Have you ever had a muscle or eye twitch? Or a serious muscle cramp? Consider increasing your magnesium intake, here’s why. One of the many roles of calcium is to contract the muscle. Did you know magnesium is an essential mineral for the relaxation of muscles? Magnesium is the second most abundant intracellular mineral after potassium, and without adequate amounts, muscle performance and exercise tolerance can be compromised . Magnesium deficiencies can lead to coronary heart disease, obesity, fatigue, epilepsy, impaired brain health and erectile dysfunction. It’s also crucial for the absorption of calcium and potassium, the metabolism of carbohydrates, bone formation and cardiovascular health just to name a few. It’s actually what makes tooth enamel hard and resistant to decay. Higher levels of magnesium have been shown to protect against heart disease. Foods such as dairy products, nuts, vegetables, fish, meat and seafood all contain magnesium, however because of mass agriculture, sadly levels have become depleted. This is why its so important to buy organic foods and supplement with additional micronutrients. One of my favorite ways to ingest magnesium naturally is by drinking bone broth. I also use Magnesium Synergy by AOR because it’s a blend of Magnesium glycinate and malate, along with additional vitamins and minerals. Magnesium works well at calming the brain, I take my magnesium supplements right before bed as it helps me wind down from a busy day.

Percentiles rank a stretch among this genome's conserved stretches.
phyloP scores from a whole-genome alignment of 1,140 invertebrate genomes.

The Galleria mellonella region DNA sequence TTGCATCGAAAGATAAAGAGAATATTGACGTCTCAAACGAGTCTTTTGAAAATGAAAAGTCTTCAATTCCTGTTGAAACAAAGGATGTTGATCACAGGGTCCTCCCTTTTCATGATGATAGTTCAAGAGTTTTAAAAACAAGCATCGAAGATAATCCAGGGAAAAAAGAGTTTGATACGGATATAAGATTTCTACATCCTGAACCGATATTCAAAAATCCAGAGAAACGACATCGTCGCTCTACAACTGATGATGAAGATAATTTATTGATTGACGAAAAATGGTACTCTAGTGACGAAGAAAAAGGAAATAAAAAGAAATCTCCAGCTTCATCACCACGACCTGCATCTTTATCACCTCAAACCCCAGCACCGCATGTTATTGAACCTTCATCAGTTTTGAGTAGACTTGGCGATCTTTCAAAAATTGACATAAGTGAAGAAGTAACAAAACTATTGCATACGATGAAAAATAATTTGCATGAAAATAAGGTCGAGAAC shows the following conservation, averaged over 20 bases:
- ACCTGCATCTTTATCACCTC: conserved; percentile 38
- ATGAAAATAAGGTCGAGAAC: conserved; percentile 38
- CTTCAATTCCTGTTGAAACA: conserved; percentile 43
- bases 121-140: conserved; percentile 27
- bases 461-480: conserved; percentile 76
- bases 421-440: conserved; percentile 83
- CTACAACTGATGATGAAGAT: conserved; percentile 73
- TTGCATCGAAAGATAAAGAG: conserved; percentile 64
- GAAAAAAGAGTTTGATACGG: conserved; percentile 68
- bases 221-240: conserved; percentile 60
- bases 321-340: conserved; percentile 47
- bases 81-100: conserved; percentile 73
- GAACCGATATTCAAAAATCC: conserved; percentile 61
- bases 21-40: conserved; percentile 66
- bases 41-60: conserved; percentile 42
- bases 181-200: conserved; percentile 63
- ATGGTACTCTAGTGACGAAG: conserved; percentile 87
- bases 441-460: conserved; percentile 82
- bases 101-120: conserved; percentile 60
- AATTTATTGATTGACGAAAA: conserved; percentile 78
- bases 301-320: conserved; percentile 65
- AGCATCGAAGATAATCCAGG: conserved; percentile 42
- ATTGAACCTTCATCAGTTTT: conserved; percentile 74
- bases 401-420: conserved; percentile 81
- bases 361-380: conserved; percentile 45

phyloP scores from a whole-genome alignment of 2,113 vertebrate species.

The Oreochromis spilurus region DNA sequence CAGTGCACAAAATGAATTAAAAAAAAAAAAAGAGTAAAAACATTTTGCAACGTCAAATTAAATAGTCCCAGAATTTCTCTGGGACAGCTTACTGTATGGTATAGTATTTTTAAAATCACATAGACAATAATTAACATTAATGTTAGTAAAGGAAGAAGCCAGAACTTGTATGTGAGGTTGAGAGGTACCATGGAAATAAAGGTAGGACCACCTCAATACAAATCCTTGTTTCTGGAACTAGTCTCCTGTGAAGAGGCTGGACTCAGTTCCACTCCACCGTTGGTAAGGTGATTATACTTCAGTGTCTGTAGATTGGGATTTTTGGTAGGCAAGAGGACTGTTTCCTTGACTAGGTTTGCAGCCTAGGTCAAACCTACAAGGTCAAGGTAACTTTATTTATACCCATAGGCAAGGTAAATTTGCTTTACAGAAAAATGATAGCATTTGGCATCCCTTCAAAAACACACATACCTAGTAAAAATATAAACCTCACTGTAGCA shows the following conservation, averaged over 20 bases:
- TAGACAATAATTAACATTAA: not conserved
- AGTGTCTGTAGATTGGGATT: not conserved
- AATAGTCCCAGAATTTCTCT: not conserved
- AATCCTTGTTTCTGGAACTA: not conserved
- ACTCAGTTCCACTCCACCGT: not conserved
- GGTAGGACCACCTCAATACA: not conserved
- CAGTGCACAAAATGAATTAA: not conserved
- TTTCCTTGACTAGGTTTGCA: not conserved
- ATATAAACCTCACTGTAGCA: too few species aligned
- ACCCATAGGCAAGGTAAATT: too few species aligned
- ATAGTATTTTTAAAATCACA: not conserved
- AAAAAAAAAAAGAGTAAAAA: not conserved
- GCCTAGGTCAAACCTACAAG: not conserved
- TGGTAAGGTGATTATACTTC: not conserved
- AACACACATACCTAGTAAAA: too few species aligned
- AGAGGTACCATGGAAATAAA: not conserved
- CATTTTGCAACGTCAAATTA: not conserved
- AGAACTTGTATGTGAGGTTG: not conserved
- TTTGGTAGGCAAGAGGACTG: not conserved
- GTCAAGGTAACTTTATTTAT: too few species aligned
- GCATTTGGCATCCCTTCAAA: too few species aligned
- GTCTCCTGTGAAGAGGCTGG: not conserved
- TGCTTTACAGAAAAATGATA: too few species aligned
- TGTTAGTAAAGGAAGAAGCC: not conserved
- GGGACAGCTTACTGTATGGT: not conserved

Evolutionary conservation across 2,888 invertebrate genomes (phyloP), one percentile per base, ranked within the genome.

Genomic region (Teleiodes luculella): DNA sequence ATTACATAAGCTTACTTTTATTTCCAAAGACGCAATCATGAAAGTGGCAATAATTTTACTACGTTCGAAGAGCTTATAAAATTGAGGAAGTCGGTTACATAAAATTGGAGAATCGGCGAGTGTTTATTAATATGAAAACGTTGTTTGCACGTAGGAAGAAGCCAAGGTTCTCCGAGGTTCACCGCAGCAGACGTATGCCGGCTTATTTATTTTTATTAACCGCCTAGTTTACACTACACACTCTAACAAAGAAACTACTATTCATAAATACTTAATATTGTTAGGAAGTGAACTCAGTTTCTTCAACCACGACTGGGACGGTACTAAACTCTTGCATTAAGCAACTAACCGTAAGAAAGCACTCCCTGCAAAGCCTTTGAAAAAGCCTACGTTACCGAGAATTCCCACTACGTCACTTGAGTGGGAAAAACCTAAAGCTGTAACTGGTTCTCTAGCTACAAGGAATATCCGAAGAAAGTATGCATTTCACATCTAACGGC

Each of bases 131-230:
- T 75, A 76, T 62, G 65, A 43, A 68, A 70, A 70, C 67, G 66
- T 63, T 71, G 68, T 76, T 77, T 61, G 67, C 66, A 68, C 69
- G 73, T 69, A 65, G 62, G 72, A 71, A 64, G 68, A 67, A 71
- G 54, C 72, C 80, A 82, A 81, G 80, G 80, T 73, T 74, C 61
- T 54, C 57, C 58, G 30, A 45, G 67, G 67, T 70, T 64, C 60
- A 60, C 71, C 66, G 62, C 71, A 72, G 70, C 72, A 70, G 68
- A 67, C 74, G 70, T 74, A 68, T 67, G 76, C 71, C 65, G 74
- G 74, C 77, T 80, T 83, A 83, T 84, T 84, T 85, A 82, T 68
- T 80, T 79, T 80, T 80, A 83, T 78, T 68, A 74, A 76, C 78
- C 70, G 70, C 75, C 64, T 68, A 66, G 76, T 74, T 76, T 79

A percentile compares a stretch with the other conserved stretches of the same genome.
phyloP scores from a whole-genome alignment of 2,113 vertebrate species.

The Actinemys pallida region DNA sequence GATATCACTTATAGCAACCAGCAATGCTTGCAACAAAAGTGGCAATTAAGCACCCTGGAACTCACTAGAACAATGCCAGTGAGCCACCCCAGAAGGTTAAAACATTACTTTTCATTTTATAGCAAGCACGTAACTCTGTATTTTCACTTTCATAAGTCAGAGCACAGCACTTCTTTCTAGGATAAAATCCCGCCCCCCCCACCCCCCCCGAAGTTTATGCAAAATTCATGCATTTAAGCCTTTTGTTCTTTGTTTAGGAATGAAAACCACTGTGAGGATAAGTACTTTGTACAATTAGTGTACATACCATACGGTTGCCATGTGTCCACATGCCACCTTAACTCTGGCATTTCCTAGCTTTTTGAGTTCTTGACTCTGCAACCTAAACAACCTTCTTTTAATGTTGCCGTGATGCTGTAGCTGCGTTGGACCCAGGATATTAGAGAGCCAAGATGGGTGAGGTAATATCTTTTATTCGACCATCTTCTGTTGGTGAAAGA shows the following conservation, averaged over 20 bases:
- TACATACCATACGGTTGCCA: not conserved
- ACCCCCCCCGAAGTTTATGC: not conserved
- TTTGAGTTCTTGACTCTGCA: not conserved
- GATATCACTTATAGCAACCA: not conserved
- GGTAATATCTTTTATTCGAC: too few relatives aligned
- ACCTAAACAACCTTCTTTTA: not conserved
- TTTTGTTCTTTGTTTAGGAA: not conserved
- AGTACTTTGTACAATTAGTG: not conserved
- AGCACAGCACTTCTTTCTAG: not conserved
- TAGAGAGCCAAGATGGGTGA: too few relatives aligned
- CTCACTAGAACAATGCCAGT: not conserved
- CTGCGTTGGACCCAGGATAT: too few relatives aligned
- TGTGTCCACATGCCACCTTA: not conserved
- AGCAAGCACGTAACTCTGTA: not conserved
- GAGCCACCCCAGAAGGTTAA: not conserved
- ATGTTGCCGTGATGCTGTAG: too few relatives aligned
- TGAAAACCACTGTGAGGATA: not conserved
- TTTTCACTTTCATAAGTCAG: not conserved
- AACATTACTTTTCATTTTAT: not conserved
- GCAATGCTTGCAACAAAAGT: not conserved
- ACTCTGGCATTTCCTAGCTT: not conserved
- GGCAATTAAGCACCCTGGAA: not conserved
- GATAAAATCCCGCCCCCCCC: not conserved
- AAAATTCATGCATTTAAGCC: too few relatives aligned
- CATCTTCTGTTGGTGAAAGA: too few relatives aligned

*Note: The magnesium deficiency that I am discussing here is intercellular magnesium not blood magnesium. As there is no such thing a blood magnesium deficiency, because that would result in death.
Note* If you’re having constipation issues or discomfort with your bowel movements, try adding magnesium citrate to your regiment until motility resumes . Just ensure you drink plenty of water or even coconut water to ensure electrolytes remain balanced.
 , Volume 84, Issue 2, August 2006, Pages 419–426
 Gastrointestinal Diseases Research Unit, Kingston General Hospital, Queen's University, Ontario 2011 Dec;25(12):663-6